Political And Religious Power

The debate over how Moses killed the Egyptian has implications for the Jewish response to political and military power.

Commentary on Parashat Shemot, Exodus 1:1 - 6:1

Moses, who had grown up in Pharaoh’s palace, chances on a horrifying scene of injustice, an Egyptian beating a Hebrew. Moses does not act impulsively, but rather looks about, to see if there is someone else to save the Hebrew slave. Seeing no one, Moses feels compelled to intervene and kills the Egyptian.

The tradition has difficulties reconciling the image of Moses as the teacher of Torah with Moses as a man of force. This is reflected in the following discussion. One rabbi tells us, “Moses struck the Egyptian with his fist and killed him.” But the other sage explains, “Moses overpowered his enemy by uttering God’s name.”

These two different interpretations reflect a debate with profound contemporary implications: Should the Jew respond to enemies with physical force or rely upon God to save the Jewish people from destruction?

Dependency Upon God

For 1800 years, rabbinic Judaism in the face of exile and political powerlessness developed a rich and creative culture of learning, piety and prayer. Covenantal consciousness was nurtured primarily by a sense of dependency upon God and patient waiting for the “appointed time,” when God would redeem us from the suffering condition of exile. To assume power was to rebel against God–we were, so to speak, to use God’s name.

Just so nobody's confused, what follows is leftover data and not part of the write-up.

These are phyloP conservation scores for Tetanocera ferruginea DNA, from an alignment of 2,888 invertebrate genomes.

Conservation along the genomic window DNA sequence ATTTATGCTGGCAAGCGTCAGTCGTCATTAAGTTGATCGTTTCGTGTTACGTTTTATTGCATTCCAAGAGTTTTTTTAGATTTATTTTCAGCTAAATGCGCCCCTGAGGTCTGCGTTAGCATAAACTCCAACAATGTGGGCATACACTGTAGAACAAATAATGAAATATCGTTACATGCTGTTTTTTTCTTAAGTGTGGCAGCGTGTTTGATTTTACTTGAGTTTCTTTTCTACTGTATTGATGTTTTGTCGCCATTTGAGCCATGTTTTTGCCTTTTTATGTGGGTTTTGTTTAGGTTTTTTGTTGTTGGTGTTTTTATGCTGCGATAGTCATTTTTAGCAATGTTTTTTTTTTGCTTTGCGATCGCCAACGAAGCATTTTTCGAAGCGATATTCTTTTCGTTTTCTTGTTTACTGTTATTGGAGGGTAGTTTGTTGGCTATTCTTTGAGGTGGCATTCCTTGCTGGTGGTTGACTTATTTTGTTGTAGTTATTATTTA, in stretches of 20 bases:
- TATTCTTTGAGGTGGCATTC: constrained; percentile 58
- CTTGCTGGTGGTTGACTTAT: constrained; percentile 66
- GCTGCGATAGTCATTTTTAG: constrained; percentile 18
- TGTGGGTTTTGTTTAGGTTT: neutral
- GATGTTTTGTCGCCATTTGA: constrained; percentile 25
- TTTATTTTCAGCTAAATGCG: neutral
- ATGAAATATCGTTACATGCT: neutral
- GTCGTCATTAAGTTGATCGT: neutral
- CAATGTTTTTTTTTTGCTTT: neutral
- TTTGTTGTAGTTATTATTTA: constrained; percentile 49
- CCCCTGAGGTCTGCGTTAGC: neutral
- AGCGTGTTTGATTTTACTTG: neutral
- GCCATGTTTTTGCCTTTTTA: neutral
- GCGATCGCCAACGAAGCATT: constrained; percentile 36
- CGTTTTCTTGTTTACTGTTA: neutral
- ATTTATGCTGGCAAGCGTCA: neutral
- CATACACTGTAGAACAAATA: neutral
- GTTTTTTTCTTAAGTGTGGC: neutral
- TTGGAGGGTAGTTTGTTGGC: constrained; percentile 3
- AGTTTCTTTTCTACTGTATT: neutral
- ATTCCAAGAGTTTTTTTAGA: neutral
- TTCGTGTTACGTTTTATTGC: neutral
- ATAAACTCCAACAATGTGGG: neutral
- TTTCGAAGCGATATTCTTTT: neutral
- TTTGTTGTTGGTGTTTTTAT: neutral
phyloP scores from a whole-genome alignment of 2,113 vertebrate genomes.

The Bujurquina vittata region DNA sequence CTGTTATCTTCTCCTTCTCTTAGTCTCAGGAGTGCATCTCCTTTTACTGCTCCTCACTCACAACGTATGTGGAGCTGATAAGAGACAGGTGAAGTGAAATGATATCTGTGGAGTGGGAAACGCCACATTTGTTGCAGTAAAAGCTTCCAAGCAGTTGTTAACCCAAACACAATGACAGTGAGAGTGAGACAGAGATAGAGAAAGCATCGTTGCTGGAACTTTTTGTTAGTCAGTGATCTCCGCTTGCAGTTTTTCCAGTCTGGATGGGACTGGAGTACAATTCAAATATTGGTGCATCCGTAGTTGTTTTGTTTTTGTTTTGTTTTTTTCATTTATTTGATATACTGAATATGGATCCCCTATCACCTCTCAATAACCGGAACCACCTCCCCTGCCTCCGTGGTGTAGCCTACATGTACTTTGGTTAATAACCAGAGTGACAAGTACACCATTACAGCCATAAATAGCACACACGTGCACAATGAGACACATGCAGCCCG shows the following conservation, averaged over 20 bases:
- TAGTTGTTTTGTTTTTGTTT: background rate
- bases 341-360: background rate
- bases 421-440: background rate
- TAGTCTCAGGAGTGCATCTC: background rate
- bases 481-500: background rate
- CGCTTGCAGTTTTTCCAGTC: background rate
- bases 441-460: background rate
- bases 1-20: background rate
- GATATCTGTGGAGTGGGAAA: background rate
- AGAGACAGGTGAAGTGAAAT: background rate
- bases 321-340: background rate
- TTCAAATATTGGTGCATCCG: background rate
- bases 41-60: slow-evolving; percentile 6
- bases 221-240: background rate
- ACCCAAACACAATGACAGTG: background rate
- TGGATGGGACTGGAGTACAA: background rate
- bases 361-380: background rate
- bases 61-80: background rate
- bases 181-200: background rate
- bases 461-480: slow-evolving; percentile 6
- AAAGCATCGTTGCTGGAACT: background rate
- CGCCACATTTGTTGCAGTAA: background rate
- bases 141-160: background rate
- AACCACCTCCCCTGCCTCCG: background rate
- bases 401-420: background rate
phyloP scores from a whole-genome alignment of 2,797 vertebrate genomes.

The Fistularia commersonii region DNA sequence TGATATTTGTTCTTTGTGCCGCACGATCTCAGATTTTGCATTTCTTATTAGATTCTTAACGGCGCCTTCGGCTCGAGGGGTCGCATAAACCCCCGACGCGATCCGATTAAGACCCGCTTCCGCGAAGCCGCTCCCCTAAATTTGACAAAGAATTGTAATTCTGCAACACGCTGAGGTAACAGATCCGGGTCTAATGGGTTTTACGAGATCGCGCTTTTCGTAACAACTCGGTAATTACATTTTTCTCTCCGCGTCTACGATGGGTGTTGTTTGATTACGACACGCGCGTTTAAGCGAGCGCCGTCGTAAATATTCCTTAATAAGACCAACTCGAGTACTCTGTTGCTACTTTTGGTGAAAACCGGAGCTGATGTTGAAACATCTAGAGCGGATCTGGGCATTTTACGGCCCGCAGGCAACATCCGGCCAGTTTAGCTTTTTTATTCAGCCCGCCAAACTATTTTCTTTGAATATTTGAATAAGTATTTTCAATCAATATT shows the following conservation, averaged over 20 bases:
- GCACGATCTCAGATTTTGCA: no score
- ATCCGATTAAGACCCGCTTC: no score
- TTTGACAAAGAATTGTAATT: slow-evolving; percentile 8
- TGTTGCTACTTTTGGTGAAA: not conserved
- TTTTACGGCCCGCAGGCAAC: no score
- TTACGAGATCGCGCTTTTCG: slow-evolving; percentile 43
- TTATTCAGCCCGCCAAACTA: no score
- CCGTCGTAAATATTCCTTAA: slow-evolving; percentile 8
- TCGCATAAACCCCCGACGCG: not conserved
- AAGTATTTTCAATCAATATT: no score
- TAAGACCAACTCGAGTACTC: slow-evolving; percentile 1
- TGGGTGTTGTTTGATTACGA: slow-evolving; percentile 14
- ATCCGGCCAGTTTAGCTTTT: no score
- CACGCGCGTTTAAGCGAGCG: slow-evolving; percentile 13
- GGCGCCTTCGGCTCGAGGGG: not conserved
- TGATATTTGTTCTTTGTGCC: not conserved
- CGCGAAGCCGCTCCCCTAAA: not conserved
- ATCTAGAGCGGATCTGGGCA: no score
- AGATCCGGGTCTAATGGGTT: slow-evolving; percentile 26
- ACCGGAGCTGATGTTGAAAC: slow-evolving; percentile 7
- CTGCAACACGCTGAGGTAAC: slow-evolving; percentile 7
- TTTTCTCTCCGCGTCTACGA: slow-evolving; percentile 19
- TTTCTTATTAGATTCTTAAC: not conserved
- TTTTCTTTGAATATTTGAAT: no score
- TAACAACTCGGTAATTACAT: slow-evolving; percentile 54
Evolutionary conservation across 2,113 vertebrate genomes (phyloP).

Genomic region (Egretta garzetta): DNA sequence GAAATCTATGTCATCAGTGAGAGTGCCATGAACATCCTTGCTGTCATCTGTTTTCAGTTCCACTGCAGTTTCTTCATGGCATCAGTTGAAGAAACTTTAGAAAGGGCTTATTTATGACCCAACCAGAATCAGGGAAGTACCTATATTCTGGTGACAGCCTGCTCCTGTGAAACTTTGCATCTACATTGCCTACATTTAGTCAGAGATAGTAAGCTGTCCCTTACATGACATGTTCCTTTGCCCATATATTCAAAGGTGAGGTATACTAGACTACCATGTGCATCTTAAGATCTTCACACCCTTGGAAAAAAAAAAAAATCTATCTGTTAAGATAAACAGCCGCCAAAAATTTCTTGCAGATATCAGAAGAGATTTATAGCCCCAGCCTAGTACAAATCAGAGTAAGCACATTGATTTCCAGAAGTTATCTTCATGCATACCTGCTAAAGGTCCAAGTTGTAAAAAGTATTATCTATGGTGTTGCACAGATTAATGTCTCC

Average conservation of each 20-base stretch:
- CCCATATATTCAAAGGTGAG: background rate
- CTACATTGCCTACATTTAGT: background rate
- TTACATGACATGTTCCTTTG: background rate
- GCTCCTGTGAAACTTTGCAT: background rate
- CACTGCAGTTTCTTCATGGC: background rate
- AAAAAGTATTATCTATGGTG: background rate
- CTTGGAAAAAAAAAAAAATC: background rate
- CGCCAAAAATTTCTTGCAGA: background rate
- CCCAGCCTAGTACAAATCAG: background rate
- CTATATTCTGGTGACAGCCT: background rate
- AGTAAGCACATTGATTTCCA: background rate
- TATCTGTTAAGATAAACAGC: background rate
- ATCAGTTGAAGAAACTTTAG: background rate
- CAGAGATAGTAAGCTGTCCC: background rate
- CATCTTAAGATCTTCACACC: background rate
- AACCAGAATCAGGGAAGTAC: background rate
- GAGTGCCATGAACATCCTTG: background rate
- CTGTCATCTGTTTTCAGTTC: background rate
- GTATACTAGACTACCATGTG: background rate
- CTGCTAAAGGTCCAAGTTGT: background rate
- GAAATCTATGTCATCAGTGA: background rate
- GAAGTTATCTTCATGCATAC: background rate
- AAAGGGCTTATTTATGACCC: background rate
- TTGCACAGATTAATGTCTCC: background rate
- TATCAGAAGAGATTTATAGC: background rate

The political renewal of the Jewish people in this century challenges this understanding. The existence of the State of Israel and the radical shift from political powerlessness to power prevents Judaism from being exclusively described as a culture of learning and prayer. We now must bring covenantal consciousness beyond the circumscribed borders of home and synagogue into the realm of power and politics.

The rabbis cited above saw Moses as either using force or using God’s name. Our challenge is to integrate the two–to be passionately concerned about the moral/covenantal quality of our army and our politics–to develop a sense of covenantal holiness in an unprecedented moment of Jewish power.

Provided by CLAL: The National Jewish Center for Learning and Leadership, a multi-denominational think tank and resource center.

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